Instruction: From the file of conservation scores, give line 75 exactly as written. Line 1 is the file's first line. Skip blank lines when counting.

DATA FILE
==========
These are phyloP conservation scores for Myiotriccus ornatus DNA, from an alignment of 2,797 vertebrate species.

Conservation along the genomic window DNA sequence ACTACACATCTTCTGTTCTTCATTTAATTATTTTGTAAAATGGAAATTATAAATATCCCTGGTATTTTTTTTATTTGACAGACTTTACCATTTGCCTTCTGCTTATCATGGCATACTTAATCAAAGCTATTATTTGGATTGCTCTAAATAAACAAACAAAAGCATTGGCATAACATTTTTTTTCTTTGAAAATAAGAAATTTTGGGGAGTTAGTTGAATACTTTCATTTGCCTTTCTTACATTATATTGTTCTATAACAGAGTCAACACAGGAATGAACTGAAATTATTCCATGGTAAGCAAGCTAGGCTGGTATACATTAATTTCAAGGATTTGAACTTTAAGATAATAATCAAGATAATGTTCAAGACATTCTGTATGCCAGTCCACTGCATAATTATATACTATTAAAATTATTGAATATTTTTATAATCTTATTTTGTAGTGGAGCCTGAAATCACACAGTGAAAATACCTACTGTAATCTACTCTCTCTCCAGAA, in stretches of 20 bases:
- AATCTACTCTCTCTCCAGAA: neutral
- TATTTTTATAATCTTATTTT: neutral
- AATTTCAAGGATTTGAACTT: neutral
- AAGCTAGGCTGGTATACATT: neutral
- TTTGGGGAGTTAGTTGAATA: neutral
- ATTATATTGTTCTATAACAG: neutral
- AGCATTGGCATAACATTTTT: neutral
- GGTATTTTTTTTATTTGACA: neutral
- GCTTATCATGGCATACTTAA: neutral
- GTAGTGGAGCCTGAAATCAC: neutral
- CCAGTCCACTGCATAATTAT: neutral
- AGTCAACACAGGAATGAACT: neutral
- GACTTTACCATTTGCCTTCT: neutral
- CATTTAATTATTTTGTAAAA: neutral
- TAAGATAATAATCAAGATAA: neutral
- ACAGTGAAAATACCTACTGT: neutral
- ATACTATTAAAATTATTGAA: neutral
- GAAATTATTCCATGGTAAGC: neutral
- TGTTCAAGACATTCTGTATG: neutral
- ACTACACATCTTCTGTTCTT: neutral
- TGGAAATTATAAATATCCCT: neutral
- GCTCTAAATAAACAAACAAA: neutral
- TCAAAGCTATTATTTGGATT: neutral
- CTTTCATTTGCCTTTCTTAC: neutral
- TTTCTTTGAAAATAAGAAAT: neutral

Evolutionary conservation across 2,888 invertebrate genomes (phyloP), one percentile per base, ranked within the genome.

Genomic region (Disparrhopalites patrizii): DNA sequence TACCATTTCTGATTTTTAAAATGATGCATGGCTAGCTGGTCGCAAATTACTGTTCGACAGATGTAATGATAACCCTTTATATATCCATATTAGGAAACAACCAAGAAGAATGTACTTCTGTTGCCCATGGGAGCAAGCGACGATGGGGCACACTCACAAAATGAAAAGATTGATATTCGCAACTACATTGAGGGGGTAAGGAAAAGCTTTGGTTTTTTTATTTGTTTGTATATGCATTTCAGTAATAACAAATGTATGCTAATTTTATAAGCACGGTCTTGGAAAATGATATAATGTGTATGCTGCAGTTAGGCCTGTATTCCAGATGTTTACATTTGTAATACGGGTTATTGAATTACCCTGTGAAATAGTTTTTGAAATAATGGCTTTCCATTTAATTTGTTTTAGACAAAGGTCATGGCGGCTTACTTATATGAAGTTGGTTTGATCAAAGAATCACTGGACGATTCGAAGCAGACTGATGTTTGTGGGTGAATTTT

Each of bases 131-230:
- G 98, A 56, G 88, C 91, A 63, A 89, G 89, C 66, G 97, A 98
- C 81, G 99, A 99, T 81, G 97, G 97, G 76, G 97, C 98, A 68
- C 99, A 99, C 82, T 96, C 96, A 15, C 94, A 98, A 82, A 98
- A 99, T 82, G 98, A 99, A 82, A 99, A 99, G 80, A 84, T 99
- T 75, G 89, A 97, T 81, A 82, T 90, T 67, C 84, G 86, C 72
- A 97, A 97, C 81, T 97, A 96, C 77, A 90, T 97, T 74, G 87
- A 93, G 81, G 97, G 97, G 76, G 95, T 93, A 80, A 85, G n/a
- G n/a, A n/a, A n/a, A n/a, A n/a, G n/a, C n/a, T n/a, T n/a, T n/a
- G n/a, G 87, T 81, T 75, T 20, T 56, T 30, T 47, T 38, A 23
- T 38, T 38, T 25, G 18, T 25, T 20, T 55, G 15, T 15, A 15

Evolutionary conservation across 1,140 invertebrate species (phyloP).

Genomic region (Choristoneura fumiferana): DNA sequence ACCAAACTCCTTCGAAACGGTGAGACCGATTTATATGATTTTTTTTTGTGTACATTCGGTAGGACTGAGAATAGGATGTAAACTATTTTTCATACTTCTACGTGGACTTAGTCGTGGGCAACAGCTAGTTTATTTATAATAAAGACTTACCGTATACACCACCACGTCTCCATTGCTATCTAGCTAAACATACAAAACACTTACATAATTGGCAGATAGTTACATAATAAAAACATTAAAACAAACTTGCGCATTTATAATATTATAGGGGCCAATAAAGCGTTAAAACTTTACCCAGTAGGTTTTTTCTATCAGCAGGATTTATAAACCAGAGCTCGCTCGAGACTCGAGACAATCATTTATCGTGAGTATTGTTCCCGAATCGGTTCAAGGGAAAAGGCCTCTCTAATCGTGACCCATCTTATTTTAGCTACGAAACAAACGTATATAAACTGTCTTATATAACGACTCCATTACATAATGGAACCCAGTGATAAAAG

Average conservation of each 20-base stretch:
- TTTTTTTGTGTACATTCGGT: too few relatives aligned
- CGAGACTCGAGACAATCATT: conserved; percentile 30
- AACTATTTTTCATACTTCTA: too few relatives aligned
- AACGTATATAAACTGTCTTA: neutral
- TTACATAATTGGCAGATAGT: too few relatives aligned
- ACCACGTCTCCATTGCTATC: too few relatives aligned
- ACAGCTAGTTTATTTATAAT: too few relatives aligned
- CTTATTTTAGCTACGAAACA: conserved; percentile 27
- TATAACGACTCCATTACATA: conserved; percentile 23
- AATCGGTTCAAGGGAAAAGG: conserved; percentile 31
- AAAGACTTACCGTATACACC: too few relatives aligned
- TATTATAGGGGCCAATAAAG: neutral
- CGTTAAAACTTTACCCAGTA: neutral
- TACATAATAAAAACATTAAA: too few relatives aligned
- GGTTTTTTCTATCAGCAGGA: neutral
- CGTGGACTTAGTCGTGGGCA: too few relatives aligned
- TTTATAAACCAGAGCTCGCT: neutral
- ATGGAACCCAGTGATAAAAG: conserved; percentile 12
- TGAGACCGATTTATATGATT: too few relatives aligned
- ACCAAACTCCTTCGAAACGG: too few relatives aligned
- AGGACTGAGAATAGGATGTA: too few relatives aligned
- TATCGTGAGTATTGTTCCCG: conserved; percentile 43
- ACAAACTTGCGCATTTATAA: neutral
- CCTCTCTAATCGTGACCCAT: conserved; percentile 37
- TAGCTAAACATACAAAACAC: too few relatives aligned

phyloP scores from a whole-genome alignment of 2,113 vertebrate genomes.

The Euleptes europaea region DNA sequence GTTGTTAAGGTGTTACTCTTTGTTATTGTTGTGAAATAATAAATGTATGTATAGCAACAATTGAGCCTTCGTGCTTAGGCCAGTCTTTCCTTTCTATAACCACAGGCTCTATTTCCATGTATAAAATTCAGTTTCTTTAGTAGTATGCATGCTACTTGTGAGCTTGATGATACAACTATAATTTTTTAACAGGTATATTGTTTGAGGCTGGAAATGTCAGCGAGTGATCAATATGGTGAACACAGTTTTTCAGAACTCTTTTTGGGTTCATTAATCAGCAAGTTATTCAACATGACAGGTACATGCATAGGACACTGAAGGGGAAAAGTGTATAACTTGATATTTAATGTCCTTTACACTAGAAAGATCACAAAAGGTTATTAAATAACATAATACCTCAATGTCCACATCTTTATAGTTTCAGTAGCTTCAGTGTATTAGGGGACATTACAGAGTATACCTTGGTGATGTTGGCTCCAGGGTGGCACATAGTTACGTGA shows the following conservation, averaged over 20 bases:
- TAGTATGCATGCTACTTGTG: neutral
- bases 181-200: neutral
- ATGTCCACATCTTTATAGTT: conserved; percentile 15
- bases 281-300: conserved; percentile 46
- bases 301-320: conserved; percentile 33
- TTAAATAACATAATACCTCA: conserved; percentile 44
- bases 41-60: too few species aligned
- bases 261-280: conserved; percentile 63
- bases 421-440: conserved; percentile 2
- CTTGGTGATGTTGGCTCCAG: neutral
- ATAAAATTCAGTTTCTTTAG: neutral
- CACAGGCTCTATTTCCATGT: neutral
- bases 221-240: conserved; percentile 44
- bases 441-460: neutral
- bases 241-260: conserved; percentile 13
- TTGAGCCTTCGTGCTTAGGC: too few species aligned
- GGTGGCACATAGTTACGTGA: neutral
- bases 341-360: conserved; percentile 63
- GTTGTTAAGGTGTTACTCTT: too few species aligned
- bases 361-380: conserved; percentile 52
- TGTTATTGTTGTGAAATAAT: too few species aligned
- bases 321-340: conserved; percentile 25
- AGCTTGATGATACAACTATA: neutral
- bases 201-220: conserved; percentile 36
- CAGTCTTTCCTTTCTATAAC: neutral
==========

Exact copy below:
- bases 301-320: conserved; percentile 33